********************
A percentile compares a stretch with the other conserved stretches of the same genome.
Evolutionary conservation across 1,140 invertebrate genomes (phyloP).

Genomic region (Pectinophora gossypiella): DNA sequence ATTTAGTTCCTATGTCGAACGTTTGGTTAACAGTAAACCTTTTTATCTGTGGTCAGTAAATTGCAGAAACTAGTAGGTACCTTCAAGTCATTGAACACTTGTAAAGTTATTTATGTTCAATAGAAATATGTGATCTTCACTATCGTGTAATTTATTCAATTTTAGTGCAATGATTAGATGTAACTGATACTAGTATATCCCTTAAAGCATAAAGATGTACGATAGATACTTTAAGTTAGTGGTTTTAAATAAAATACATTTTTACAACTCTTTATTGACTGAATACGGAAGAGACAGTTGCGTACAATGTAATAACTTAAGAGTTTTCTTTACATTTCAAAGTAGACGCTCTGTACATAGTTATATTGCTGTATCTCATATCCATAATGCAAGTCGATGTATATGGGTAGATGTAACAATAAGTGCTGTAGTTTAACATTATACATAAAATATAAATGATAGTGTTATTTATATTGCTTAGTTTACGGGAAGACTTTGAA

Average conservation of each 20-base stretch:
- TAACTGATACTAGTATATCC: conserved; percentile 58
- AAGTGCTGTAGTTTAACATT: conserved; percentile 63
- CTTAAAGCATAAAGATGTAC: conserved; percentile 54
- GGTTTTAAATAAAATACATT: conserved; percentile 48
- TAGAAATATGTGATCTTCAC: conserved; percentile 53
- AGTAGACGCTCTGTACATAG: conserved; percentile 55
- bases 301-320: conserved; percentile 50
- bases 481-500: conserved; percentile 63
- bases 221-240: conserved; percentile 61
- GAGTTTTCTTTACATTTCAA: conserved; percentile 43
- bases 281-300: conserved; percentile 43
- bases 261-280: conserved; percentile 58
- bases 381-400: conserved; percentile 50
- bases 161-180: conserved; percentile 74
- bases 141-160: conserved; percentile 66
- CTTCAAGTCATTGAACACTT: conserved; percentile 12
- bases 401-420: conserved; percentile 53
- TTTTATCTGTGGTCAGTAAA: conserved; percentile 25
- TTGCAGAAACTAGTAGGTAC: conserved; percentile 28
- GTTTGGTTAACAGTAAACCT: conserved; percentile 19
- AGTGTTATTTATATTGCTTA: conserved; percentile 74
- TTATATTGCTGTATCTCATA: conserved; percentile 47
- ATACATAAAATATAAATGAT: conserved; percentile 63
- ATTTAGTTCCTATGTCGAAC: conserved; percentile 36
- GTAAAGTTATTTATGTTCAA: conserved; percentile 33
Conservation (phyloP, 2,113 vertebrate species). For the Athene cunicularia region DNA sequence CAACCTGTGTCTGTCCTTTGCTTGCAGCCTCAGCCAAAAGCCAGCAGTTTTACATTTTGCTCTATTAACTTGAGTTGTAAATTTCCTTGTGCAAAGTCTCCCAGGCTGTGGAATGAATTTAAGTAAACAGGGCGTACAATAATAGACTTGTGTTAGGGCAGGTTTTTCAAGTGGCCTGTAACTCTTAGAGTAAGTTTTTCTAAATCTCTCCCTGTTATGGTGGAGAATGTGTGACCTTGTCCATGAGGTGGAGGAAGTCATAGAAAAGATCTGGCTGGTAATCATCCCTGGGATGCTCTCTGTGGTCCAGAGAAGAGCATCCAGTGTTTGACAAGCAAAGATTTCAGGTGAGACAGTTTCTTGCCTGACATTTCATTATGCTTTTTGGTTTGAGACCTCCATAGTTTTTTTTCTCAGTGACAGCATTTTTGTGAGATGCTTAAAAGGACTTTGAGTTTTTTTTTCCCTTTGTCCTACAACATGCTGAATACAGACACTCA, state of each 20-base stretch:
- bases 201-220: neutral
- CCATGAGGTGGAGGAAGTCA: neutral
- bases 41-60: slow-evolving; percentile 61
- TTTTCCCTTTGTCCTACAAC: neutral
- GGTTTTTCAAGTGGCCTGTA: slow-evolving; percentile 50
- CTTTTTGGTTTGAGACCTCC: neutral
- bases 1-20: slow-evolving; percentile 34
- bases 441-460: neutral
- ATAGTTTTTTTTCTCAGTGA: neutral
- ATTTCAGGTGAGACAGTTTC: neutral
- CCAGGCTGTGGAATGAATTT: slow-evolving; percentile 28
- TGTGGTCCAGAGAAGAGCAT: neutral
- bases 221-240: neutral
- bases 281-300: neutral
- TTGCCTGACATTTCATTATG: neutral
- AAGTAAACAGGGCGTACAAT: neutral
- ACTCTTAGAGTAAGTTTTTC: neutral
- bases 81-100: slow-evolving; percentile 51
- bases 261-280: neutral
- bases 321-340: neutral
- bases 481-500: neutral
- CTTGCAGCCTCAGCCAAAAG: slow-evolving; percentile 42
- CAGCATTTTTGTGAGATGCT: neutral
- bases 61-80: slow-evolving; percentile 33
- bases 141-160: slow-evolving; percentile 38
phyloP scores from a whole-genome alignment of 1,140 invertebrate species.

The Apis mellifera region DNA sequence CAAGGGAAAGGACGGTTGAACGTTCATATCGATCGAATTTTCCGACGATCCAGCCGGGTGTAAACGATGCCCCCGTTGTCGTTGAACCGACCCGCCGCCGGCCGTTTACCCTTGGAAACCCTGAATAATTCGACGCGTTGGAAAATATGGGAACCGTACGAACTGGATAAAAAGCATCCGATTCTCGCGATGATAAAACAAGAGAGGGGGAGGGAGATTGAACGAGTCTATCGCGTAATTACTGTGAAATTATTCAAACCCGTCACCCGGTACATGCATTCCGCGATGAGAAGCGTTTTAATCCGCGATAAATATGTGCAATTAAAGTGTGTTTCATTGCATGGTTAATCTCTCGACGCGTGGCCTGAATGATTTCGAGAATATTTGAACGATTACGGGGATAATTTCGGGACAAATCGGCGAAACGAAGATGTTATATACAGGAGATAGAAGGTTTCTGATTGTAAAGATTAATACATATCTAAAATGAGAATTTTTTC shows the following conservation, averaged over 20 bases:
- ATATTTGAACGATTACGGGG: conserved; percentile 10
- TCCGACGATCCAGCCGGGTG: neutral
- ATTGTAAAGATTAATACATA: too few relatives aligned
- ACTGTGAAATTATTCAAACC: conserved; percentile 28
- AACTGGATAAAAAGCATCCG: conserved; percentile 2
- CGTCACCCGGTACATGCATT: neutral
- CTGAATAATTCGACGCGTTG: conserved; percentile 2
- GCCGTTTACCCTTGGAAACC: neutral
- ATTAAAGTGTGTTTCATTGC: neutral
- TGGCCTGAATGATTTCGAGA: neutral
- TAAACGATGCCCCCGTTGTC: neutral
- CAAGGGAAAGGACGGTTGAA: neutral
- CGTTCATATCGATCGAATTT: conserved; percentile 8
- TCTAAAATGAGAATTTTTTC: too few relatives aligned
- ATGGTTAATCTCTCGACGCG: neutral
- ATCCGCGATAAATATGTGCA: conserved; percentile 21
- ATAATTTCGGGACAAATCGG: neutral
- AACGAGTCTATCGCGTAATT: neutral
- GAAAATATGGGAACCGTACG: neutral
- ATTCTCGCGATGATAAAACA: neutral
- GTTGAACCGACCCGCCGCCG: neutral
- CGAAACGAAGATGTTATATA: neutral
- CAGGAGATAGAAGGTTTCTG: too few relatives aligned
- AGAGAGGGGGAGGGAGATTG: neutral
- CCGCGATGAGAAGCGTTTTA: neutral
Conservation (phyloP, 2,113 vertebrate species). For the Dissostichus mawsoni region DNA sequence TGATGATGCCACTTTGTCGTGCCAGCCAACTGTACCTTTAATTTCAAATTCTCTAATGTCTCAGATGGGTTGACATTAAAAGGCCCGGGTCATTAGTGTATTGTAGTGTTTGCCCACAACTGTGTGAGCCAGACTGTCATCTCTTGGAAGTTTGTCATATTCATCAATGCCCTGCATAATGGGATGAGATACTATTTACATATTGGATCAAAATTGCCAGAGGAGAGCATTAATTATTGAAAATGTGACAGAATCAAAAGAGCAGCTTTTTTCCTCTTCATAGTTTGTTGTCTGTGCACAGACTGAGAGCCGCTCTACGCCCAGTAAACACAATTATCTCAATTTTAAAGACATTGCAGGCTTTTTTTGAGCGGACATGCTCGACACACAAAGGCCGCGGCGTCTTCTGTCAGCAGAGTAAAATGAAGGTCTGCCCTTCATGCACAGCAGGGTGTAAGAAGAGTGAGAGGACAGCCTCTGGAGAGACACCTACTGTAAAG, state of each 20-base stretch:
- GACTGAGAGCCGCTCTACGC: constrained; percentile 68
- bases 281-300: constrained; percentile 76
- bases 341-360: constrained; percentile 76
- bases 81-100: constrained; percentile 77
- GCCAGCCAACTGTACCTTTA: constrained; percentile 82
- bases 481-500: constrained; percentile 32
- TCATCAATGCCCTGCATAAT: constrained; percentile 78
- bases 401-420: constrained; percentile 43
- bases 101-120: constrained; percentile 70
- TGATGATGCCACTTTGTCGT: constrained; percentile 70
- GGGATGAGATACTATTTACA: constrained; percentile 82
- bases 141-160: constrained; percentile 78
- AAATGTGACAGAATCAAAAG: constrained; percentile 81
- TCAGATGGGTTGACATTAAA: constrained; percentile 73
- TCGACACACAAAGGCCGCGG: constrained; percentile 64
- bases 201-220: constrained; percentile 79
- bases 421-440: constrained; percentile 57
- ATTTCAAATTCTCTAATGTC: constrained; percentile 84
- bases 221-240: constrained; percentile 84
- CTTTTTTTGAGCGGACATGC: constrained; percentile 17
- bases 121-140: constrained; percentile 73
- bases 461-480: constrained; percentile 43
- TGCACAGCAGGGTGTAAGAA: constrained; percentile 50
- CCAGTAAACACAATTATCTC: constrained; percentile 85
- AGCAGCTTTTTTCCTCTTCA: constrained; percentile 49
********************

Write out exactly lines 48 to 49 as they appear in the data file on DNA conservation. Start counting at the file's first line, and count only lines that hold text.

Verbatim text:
- bases 81-100: slow-evolving; percentile 51
- bases 261-280: neutral